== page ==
As I said, he could have built hollow spars using the birdsmouth method or others BUT with considerably more effort and the point is they meet HIS SOR just fine (the only one that matters)and have proven themselves over many years. Im sure they could be under 20lbs if he had made them out of carbon too but that would not be appropriate for an inexpensive old plywood sharpie. Others SOR may be different, we put carbon spars on a Mud Hen a few years ago for a customer so each to his own. I personally would not have solid spars either but don't dismiss those who choose to if it works for them.
     
  10. Mikthestik
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    Mikthestik Junior Member

    Well I didn't know they rotated the tree. I do know that 50% of the grain runs the wrong way in ply. However I guess a boat requiring half inch would be just as strong as one built in 3/4 ply, a proper engineering analysis would be required to prove or disprove that statement. If the same boat were built in cold molded style with two 1/4 layers it would I think be quite close to 1/2 inch planks in strength. My idea of a cheap mast which could be home built. is made from strips of ply layed out as my drawing with the grain at 90 degrees. Who knows which grains will be in the wrong direction.:D. The problem remains a proper engineering analysis would be required to check the mast strength. With a hollow mast the two center strips are not needed. Mik 2016-05-31_161639.jpg
     
  11. Stumble
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    Stumble Senior Member

    On a boat this small aluminium tubing is even easier and weighs less.
     
  12. gggGuest
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    gggGuest ...

    Well I have used standard grade industrial anodised tubing for a boom, and while its gloriously cheap, proper spar grade alloy is heat treated to be much stiffer for a given weight.
    So actually if you're using straightforward commercial tubing its going to end up rather heavier than second hand spars, provided of course at the small end of the range you can find the secondhand spars in a small enough size. Not a problem in the UK with umpteen thousand Toppers about, all prone to bending the ends of the tubes...
     
  13. serow
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    serow Junior Member

    i think it should be quite easy to make a simple wooden mast for a cheapo boat. Does it have to be round and/or tapered?A rectangular box section glued and screwed with the edges generously faired off would suffice. As it's unstayed the mast can be infilled for a distance either side of where it is restrained at the deck to increase the strength and also provide some additional rigidity against crippling.
    I see local buckling as a big risk in getting a scrap ally mast and sticking it through a hole in the deck, some form of additional strengthening may be needed.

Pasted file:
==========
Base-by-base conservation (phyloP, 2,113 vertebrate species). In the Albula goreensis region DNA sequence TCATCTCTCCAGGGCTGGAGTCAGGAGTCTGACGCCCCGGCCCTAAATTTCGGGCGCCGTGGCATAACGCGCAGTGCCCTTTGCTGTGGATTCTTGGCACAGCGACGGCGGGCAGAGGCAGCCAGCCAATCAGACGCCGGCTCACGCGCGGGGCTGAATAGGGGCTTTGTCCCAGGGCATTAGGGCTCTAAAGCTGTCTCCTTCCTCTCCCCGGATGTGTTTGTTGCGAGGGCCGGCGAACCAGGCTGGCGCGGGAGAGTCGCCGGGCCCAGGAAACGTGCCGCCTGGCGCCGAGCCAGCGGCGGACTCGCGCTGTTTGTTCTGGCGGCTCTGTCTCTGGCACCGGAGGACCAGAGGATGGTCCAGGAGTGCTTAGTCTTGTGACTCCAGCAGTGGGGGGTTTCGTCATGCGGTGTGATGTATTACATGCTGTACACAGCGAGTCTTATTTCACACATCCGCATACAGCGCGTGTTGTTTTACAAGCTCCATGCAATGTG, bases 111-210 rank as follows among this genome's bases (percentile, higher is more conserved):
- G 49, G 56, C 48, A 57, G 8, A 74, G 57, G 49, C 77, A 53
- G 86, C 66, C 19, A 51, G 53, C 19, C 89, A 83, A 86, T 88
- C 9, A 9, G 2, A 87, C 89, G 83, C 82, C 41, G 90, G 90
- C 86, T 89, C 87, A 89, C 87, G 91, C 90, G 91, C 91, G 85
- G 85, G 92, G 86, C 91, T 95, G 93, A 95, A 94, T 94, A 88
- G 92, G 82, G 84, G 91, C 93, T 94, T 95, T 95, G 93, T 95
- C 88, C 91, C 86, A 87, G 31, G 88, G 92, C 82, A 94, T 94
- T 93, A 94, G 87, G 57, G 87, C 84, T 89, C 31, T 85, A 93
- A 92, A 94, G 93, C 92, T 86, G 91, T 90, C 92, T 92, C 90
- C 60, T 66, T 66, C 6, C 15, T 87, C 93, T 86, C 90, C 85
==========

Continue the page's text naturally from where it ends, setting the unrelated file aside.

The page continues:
14. PAR
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    PAR Yacht Designer/Builder

    Plywood is only 2/3's as stiff as solid wood longitudinally, so it needs to be 1/3rd thicker. Plywood is also heavier per unit of strength/stiffness, so increasing its thickness to compensate for natural deficiencies, isn't the best approuch from an engineering standpoint. This isn't debatable, it's the nature of plywood.

    I compete with aluminum spar makers, using wooden ones. Up to about 20' most use 6061 T-6 tubing and I can kick these sticks butt by about 10% in wood, but this is about the crossover line, where tubing and of course a real extrusion starts to beat wood, but only in certain applications. In well stayed rigs, aluminum beats me, but in particularly bendy rigs, I got it 'till over 26' - 28'. This is because tubing wall thickness and diameter doesn't change, though some using two or three sections do step down. Once carbon enters the picture, it's game over.

    Mik, your stave layout can be greatly improved, from what you've shown, while still keeping it single lengths of stock glued together. Below shows the typical methods, though there are others. The top left is as simple as it gets, but is stronger for the material used. It's a 1x4 stave (3/4"x3 1/2") and will produce a 3.5" square or round stick. It's wall is overly thick, but it's simple. Right top is the same thing, except the staves are slightly notched to capture the next side. This makes a huge improvement in strength and stiffness, plus increases gluing area and makes assembly easier too. Lower left is the most common way and just as simple, but a lot lighter, but Herreshoff took it one step further (lower right) by notching the corner braces to remove even more weight, without sacrificing strength and stiffness. If you look at the colored centered areas, you can see how much weight is saved by making a hollow stick. The lower two show a 20% wall thickness, which is pretty common for a light cruiser. 15% would be a racer, while 25% would be a hefty cruiser. FWIW.
     

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    Last edited: Jun 2, 2016

  15. Mikthestik
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    Mikthestik Junior Member

    Thank you Parr Your last post has answered all the questions I had on hollow masts. m:)ik